In the 14th Century, Blanot was a small village in the center of France and part of the diocese of Autun. The bishop of this town, Pierre Bertrand, was involved in certain canonical discussions with an official of his curia, Jean Jarossier, which resulted in documentation that gives us many details about this Eucharistic miracle.

The miracle occurred on Easter Sunday, March 31, 1331, at the first Mass of the day, which was offered by Hugues de la Baume, the vicar of Blanot. One of the last people to receive Communion was a woman named Jacquette, the widow of Regnaut d’Effour. The priest placed the Host on her tongue, turned, and started walking toward the altar. He did not notice that a Particle from the Host fell and landed upon a cloth that covered the woman’s hands. Thomas Caillot, who was assisting at the Mass went to the altar and said: “Father, you must return to the rail because the Body of Our Lord fell from the mouth of this lady onto the cloth.”
The priest immediately went to the woman, still kneeling at the railing, but instead of finding the Host on the cloth, he saw a small spot of Blood. When Mass was over, the priest took the cloth into the sacristy and placed the stained area in a basin filled with clear water.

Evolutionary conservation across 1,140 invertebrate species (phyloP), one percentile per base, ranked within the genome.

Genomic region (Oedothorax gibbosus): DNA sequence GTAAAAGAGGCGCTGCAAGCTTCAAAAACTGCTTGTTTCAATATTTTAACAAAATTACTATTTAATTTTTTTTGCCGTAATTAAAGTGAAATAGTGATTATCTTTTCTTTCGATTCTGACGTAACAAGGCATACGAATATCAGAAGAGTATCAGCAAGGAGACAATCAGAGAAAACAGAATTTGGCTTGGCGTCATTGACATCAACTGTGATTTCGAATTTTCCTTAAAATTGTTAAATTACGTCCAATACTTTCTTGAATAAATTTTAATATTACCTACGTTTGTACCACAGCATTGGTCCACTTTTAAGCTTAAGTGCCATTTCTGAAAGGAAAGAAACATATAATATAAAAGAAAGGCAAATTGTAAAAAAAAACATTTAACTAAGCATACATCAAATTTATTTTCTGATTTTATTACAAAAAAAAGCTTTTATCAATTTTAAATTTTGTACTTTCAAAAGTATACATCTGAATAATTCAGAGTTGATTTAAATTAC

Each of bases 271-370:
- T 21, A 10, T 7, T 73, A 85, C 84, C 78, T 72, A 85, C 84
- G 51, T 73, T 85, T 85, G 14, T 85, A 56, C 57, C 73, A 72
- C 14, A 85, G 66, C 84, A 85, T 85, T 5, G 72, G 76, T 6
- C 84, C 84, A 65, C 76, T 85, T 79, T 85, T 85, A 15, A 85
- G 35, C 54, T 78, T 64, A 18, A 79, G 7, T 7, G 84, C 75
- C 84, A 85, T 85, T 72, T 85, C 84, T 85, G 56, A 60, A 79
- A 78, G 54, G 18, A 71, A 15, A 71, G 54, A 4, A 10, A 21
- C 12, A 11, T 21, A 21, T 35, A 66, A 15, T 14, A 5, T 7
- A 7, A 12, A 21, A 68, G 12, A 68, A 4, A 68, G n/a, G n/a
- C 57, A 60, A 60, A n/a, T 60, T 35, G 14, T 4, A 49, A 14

After washing the spot and scrubbing it numerous times, he found that it had become darker and larger (reaching about the size and shape of a Host). Moreover, the water in the basin turned Bloody. The priest took a knife and, after washing the cloth, cut from it the piece bearing the Bloody imprint of the Host. He held up the Sacred Host and said: “Good people: here is the Precious Blood of Our Lord Jesus Christ. I sought in every way to wash and to wring the stain from the cloth, and in no way was I able to do so.” This square of cloth was reverently placed in the tabernacle. Every year, on the feast of Corpus Christi, the relic is solemnly exposed in the church of Blanot.

An additional note: The Hosts that remained in the ciborium after the distribution of Holy Communion on that Easter Sunday were also returned to the tabernacle, never to be distributed. Hundreds of years later they were found to have been perfectly preserved

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